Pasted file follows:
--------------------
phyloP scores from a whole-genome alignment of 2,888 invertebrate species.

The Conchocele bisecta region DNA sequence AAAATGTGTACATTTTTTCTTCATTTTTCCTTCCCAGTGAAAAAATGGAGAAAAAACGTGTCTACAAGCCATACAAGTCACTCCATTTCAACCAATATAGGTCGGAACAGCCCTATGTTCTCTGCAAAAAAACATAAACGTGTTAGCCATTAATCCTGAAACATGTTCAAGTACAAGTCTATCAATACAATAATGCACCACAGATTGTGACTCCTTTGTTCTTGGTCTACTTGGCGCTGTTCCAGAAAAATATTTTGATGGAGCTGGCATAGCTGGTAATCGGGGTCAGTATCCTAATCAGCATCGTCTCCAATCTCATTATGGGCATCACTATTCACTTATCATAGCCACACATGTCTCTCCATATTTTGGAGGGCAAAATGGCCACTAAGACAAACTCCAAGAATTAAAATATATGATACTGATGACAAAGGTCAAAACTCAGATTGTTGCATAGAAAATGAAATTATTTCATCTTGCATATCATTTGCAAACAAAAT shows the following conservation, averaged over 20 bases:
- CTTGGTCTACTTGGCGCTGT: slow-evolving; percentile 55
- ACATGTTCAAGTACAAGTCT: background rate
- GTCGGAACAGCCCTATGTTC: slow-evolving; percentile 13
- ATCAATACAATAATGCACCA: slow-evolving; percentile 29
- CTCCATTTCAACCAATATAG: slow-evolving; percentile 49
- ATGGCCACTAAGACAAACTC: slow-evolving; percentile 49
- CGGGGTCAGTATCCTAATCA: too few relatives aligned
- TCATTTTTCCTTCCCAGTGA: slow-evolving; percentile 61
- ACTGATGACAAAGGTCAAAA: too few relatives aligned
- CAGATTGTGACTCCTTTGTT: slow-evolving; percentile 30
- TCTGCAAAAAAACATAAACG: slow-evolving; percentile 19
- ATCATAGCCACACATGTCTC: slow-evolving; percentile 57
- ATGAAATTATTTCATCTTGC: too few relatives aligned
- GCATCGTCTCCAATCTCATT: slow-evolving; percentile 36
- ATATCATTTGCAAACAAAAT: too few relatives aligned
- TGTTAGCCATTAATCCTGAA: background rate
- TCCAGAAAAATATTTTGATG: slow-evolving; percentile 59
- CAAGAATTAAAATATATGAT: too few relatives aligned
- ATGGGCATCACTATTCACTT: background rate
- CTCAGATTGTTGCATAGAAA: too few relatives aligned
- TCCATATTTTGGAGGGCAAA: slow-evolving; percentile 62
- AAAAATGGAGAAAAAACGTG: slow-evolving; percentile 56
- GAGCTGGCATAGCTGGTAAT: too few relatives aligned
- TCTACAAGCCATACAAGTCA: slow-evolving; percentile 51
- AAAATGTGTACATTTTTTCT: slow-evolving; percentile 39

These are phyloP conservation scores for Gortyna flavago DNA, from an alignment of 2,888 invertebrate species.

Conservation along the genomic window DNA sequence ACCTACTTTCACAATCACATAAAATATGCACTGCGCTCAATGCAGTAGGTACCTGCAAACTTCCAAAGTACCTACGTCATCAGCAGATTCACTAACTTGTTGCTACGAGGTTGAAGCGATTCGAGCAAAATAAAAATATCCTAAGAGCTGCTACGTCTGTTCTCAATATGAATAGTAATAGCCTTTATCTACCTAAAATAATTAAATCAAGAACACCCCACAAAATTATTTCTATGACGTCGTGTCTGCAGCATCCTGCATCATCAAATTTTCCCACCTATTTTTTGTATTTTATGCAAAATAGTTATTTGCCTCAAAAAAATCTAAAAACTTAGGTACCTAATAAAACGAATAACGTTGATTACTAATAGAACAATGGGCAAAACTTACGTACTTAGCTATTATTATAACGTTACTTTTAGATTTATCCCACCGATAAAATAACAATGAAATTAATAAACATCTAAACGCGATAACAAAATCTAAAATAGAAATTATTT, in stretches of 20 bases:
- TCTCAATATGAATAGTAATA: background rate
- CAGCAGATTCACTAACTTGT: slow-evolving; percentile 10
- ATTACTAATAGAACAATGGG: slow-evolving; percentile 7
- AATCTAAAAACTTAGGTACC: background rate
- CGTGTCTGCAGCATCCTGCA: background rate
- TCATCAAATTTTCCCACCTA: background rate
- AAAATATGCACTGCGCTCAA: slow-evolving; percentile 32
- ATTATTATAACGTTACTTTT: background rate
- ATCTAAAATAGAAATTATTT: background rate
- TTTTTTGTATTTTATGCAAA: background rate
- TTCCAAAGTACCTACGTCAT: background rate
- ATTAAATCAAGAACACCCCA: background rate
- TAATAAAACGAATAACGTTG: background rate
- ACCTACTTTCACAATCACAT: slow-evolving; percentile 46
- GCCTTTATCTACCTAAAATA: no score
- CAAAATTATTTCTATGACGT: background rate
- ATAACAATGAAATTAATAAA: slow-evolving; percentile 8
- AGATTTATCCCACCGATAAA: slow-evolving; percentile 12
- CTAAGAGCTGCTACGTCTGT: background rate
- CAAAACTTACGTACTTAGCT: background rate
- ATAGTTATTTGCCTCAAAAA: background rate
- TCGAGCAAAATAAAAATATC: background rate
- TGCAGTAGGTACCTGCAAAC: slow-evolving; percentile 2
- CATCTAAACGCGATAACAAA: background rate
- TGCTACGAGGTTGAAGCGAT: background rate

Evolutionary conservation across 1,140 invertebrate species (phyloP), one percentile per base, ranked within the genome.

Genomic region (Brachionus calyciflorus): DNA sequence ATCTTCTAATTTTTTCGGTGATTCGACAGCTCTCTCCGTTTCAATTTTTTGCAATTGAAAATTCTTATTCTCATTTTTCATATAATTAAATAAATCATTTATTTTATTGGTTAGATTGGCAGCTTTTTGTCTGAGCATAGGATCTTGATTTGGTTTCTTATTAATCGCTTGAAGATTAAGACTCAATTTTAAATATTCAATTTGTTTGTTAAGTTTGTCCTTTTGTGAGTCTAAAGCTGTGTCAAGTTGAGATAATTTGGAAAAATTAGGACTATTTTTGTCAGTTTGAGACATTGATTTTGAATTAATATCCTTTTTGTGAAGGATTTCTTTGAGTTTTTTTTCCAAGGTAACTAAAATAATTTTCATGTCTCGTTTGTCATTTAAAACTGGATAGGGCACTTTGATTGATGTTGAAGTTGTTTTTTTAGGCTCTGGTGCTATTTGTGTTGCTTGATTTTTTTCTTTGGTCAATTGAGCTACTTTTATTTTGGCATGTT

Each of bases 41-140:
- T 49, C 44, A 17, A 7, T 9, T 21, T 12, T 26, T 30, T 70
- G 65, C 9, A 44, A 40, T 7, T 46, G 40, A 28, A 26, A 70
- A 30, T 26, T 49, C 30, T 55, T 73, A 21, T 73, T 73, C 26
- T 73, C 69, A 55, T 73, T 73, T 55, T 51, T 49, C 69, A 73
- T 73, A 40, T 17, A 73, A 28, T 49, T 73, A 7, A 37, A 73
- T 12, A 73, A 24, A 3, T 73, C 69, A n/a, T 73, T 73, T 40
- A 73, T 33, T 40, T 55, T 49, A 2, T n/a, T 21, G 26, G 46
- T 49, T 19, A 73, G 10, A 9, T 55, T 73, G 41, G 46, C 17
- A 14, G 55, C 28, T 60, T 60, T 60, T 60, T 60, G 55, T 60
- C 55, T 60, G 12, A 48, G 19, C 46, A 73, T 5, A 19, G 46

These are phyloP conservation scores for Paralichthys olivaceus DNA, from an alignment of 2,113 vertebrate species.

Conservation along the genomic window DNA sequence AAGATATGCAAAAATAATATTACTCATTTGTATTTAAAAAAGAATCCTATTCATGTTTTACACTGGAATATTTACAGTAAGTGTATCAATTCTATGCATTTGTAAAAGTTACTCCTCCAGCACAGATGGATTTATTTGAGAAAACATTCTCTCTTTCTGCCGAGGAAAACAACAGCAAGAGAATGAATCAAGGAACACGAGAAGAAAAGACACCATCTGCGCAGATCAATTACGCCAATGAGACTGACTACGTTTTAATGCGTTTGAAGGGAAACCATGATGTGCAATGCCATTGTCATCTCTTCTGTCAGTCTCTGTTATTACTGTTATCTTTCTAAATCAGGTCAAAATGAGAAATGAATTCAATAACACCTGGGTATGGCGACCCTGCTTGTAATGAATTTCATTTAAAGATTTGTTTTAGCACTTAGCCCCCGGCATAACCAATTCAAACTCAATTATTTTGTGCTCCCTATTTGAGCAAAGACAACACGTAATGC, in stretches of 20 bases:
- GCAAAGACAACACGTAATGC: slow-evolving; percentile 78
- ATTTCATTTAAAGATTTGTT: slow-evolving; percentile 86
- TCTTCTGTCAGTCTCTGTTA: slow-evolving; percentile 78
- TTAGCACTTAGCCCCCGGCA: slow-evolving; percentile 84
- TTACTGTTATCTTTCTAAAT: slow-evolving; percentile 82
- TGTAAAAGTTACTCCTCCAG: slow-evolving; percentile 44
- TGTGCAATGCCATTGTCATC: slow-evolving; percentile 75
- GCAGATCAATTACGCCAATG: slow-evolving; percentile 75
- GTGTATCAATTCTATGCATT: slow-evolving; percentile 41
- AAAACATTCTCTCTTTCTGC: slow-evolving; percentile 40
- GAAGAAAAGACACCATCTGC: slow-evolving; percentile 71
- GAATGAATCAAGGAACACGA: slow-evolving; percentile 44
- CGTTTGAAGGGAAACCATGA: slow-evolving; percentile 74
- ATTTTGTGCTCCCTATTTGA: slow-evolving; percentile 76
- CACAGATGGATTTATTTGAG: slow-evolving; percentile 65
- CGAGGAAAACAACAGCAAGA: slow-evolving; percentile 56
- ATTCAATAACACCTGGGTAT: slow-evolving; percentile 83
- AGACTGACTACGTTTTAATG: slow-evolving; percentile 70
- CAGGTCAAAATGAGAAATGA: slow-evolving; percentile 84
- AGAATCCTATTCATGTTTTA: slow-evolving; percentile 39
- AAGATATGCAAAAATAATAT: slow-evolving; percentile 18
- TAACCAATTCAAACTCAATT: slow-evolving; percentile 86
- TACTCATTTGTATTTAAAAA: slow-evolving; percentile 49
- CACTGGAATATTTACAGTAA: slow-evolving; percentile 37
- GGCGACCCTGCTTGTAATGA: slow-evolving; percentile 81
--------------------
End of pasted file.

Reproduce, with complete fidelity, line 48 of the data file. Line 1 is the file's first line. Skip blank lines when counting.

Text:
- CTAAGAGCTGCTACGTCTGT: background rate